Now this is not an original idea for a blog post. I actually got this from Megan Lukens the former President of Tall Clubs International and good friend of mine. She had posted this idea on the Facebook page of the Tall Blog and I realized that this is really a great topic of discussion. It’s also a great idea for thinking about because I think there were many times throughout my life where I had the ‘Aha! I’m having a TALL moment’.
The very first one I can remember goes back to about 6th grade. I started taking dance lessons when I was 4 years old and they continued through my 12th year (6th grade). In total, 8 years of dance lessons. I was 5’7″ in 6th grade so I was quite tall. Much taller than my dance instructor and many of the other students. It never fazed me until it came time to buy dance costumes for the yearly Dance Recital. My costume had to be made longer particularly through the leotard. This made my (and my sisters) costumes a little more expensive on a really tight budget.
In junior high I was 5’10”-6’0″ and this is when size began to matter. Sports really came into play during this period of my life. I learned about volleyball and basketball. When you are tall and have some semblance of control over your gangly body (thank you mom for the 8 years of dance lessons), coaches love you. My ‘aha’ moment was realized when the coaches seemed to give me some preferential treatment. I’m not sure I was any better than anyone else, but height mattered in sports. In any case, it scared the other teams.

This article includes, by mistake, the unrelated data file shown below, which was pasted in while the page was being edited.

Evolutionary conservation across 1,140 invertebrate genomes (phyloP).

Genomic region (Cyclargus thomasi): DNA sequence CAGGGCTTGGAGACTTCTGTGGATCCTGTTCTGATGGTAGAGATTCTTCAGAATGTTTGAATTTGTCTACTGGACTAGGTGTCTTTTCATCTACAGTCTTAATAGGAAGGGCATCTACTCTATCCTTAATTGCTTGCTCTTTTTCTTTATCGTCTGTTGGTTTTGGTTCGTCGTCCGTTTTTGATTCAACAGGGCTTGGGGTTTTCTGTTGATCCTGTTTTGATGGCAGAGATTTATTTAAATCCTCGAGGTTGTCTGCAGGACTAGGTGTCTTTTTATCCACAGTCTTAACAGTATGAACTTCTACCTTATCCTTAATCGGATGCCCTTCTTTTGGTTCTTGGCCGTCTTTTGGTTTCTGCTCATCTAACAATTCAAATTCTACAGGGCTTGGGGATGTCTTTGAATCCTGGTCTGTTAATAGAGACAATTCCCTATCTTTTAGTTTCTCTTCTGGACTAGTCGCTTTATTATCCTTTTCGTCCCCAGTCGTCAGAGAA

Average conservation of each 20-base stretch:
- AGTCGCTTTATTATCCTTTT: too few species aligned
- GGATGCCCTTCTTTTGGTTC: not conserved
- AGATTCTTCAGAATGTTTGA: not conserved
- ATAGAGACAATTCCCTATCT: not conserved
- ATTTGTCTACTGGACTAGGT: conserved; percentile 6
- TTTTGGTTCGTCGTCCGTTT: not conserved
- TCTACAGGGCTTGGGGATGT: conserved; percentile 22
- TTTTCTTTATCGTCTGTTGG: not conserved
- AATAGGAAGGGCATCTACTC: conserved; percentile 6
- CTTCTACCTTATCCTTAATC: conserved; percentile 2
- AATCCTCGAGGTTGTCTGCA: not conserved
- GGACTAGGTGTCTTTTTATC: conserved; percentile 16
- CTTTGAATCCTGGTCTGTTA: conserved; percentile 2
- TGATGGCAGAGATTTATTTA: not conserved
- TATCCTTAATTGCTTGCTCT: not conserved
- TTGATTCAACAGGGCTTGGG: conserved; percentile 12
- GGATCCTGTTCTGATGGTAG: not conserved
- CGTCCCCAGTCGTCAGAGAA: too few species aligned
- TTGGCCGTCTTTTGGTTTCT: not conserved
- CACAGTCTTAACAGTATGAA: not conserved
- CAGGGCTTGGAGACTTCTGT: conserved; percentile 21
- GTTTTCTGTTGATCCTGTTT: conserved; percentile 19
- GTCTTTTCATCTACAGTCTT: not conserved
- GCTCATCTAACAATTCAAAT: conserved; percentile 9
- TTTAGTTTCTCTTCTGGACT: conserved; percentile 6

High school and college I had many moments. You’ll recall my spitting on the UNI wrestler and telling him that it was ‘raining’ when he asked me how the weather was up there. Lots of crazy things like that happened to me. I was a magnet and my friends and I liked it that way. ‘Aha’ moments actually felt like a way of life.
My first job is when I had another ‘aha’ moment. I’m a pretty fast learner and I learned the job very quickly. I also tend to speak up in my attempts to make processes better and more efficient. I was quite confident in my ability to assess the situations and this caused many people to mistake me for the boss. This happened many times throughout my career. I had a phenomenal supervisor when I worked at Principal and she always told me that it was my height and the way that I carried myself. I knew my job, I was confident, and I was taller than everyone else so without meaning to, I commanded attention. Her advice to me: “Use your power wisely”. She was a great supervisor.
I had another ‘aha’ moment when I joined my Portland Skyliner Tall Club. They’ve heard this story a million times but I enjoy telling it because I think it has value. The first event I ever attended was a pizza party. There were probably about 20 people or so there one of which was Megan (whom I mentioned above). Megan is 6’4″ and one of her questions to me was ‘What are you known for?’ I didn’t really understand what she meant and she had to explain.
When you are in a tall club, height becomes normal and you can no longer be ‘the Tall One’, You have to be known for something else. I said that I was going to be known as the Funny One.
Holy Crap! I’m no longer the Tall One. This means when I’m at a Tall Club party and someone says, “Which one is Holli?”. You can’t answer, “She’s the TALL one talking to so and so”. It’s a crazy thought!!! In order to fully understand, I had to post a picture of me and some of my fellow Portland Skyliners in one of our Parades. You can see, we are all about the same size. None of us are ‘the tall one’.